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ARTICLES BY DATE
SPORTS
June 29, 2014 | By Jen A. Miller, For The Inquirer
When I started running in the mid-1990s, strictly to "condition" for a coming high school soccer season, I ran a lap as measured by the odometer on my father's car. When I trained for my first 5K in 2006, I pre-mapped my running routes through Google's pedometer. Now I put on a GPS watch, step out the door, pick a direction, and go. My first GPS watch cost more than $300. Now I can buy one for less than $100, or download a free app onto my smartphone that will track my time and distance and pace and give me updates through my headphones.
NEWS
December 20, 2008 | By Bonnie L. Cook INQUIRER STAFF WRITER
A Chester County old-timer who likes to design and sell watches has parlayed his zest for President-elect Barack Obama into the Obama inaugural watch. Mickey Orloff, 98, said yesterday from his Valley Forge home that he likes what he sees in Obama. And, he figures, why not make a little money from the Jan. 20 presidential inauguration? "I'm all cooked up about Obama," said Orloff. "I think he's our savior; I truly believe he has the talent to do what he promises to do. " The watches are to be shipped from Hong Kong by Monday.
ENTERTAINMENT
June 29, 2007 | Reprinted from Wednesday's editions By Steven Rea, Inquirer Movie Critic
Oh no, not another cyber-thriller: the urgent clickety-clack of computer keyboards, frantic geeks thumbing their PDAs, evil Web wizards deploying viral downloads, server farms put out of service by a dastardly ring of digital terrorists. And who's going to save the day? John McClane, that two-fisted, old-school New York City cop from a trio of vintage Die Hards , that's who. The guy probably doesn't even own a PC. In Live Free or Die Hard , the fourth installment in Bruce Willis' blow-'em-up blockbuster franchise - and the first in 12 long years - gigabytes and fisticuffs collide.
NEWS
June 27, 2007 | By Steven Rea INQUIRER MOVIE CRITIC
Oh no, not another cyber-thriller: the urgent clickety-clack of computer keyboards, frantic geeks thumbing their PDAs, evil Web wizards deploying viral downloads, server farms put out of service by a dastardly ring of digital terrorists. And who's going to save the day? John McClane, that two-fisted, old-school New York City cop from a trio of vintage Die Hards, that's who. The guy probably doesn't even own a PC. In Live Free or Die Hard, the fourth installment in Bruce Willis' blow-'em-up blockbuster franchise - and the first in 12 long years - gigabytes and fisticuffs collide.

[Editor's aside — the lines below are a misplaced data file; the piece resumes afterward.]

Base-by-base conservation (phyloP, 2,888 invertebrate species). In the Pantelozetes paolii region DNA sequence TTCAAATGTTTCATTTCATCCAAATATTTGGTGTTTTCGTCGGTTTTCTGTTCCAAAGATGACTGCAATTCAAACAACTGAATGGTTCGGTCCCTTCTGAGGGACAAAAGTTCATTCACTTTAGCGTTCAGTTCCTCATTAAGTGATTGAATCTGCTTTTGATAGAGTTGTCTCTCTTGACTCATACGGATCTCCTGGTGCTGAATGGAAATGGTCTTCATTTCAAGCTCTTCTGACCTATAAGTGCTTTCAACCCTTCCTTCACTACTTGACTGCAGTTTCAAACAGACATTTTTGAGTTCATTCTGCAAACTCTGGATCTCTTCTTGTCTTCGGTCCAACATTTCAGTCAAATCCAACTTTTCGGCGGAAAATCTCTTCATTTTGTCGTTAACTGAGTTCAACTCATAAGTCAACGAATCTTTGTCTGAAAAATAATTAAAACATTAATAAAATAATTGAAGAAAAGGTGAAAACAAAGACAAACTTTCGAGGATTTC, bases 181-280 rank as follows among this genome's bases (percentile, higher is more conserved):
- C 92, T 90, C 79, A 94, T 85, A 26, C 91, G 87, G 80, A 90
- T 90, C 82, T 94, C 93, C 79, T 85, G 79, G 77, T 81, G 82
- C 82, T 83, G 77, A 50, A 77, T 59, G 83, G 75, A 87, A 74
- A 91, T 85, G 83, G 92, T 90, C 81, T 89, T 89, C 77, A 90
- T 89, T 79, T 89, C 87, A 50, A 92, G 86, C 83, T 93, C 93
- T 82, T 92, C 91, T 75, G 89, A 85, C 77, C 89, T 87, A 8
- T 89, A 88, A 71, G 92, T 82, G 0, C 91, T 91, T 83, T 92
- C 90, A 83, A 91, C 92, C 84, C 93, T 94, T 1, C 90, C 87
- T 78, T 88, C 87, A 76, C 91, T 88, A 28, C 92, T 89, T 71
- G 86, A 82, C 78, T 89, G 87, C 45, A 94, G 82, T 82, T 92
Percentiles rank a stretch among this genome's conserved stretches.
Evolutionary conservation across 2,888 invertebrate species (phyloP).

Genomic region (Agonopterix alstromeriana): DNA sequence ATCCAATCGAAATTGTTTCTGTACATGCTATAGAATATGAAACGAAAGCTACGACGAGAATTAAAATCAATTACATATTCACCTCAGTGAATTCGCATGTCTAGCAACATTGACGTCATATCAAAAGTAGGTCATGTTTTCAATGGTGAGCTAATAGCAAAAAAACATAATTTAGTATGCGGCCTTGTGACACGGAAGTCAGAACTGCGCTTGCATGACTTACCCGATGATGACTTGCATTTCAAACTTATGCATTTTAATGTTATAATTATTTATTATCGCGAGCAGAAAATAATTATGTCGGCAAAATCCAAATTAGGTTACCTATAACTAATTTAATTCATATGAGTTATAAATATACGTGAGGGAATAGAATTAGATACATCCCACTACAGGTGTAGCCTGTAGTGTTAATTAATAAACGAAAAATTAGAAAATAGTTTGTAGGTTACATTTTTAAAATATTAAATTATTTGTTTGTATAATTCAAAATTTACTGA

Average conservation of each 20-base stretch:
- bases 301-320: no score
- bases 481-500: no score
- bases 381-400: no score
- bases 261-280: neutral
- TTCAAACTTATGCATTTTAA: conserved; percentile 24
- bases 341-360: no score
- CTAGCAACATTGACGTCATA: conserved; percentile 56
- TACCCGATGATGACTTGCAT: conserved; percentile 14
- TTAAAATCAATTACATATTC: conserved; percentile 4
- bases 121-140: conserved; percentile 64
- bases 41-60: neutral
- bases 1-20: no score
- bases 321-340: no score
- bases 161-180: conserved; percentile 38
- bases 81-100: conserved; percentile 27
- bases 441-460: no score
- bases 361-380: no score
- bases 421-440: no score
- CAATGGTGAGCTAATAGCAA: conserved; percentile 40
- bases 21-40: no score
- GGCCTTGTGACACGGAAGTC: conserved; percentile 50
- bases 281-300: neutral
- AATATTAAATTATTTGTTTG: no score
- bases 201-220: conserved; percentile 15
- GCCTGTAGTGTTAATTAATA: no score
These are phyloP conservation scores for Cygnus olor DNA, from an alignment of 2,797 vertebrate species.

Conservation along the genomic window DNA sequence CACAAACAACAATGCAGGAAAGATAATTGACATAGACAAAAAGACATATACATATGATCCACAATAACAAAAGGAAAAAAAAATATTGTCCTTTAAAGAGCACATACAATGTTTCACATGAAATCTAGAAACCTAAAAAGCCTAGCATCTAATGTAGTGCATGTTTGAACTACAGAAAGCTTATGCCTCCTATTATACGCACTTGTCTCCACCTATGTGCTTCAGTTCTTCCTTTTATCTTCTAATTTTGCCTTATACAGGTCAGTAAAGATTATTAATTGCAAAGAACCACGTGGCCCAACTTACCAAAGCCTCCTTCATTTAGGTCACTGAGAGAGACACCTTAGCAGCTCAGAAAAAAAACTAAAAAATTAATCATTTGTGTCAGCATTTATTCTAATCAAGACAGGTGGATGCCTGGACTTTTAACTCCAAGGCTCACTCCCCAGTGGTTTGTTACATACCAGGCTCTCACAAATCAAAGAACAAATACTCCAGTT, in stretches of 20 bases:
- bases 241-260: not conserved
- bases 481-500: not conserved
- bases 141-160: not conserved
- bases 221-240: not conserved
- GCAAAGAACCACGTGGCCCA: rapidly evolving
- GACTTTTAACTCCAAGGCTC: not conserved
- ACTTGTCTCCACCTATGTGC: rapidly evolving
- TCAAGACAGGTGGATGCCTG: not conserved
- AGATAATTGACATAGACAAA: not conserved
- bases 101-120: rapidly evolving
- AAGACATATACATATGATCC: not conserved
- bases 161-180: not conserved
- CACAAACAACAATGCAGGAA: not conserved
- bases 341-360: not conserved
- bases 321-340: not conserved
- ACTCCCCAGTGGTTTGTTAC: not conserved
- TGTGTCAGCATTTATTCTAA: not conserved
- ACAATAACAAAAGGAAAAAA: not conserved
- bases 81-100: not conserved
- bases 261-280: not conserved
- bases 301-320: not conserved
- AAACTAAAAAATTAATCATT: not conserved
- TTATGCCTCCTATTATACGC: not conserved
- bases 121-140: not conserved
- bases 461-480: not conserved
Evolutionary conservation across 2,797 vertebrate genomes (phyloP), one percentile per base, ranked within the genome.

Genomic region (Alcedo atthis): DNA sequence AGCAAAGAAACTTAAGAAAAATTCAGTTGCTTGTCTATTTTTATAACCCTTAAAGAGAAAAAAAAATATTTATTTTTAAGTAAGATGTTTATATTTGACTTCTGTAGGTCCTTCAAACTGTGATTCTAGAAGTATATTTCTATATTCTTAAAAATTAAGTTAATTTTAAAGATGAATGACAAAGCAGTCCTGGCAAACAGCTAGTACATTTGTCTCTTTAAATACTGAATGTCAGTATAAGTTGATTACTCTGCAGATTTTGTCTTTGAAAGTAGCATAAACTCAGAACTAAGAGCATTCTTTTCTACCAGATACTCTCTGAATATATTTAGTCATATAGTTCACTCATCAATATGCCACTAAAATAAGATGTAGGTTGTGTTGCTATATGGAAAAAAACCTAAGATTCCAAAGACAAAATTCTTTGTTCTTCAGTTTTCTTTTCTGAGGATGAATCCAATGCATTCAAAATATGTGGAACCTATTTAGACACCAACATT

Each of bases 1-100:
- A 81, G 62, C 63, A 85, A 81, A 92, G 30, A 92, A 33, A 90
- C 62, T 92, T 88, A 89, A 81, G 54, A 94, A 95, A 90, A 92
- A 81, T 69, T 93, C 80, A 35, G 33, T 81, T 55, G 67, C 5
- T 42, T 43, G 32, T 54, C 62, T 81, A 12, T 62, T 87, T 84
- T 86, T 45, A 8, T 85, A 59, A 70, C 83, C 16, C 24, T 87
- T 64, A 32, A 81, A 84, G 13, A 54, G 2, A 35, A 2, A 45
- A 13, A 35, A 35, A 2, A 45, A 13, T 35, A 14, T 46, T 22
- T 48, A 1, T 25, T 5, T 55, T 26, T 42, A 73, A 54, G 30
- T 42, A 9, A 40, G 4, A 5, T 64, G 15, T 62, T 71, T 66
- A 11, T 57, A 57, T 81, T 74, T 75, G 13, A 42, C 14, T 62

NEWS
June 26, 2007 | By Steven Rea, INQUIRER MOVIE CRITIC
Oh no, not another cyber-thriller: the urgent clickety-clack of computer keyboards, frantic geeks thumbing their PDAs, evil Web wizards deploying viral downloads, server farms put out of service by a dastardly ring of digital terrorists. And who's going to save the day? John McClane, that two-fisted, old school New York City cop from a trio of vintage Die Hards , that's who. The guy probably doesn't even own a PC. In Live Free or Die Hard , the fourth installment in Bruce Willis' blow-'em-up blockbuster franchise - and the first in 12 long years - gigabytes and fisticuffs collide.
NEWS
May 23, 2002 | Daily News wire services
Security guard cleared in nail-clipper beating A jury yesterday acquitted a Detroit drugstore security guard accused of beating a woman who used nail clippers to trim a hangnail without paying for them clippers. The Wayne County jury deliberated about 20 minutes before finding Adriane Ishmael, 33, of Detroit innocent of felonious assault, said her attorney, William Mitchell III. Ishmael was accused of assaulting Gail Hardy, 47, on Feb. 21, 2000 at a Rite Aid in Detroit.
NEWS
November 5, 2001
DURING the airdrops of food and medicine to those escaping to safer ground in Afghanistan, some observers from aid groups have complained that they are doing more harm than good since the merchandise is stolen and sold in the marketplace, or they couldn't be retrieved due to hostilities. Although it was considered a difficult task at the start, America has at least put forth an effort to help the starving, for which we should be commended. Instead of finding fault, the other people assisting those in need should be extending words of appreciation and concentrating on ways and means of getting the urgent supplies to the people.
NEWS
October 10, 2001 | Staff Writer Dan D. Wiggs from Daily News wire services
OSAMA BIN LACKING? A reliable source (well, OK, a supermarket tabloid company) has suggested that Osama bin Laden developed an inferiority complex years ago when a young woman insulted his manhood. The tabloid reports indicated that bin Laden hadn't . . . inherited as much as he might have liked. That he . . . came up short in certain areas. That he . . . Oh, you get the picture. Such a complex would answer many questions about bin Laden, such as: Why do those guys hate women so much?
NEWS
March 16, 2001 | by Carla Anderson Daily News Staff Writer
SEBASTIANO "SAM" Braccia and Anthony "Tony" Watson were unlikely friends. Braccia, 64, silver-maned and stocky, speaks slowly and with a heavy accent. He made millions building houses and shopping centers in Montgomery County after emigrating more than 30 years ago from Abruzzi in central Italy. He seems to take his wealth in stride. He drives a pickup truck and wears an inexpensive Timex watch. Watson, 33, silver-necklaced and tall, speaks rapidly and with a lisp, his speech at times seeming to outrace his thoughts.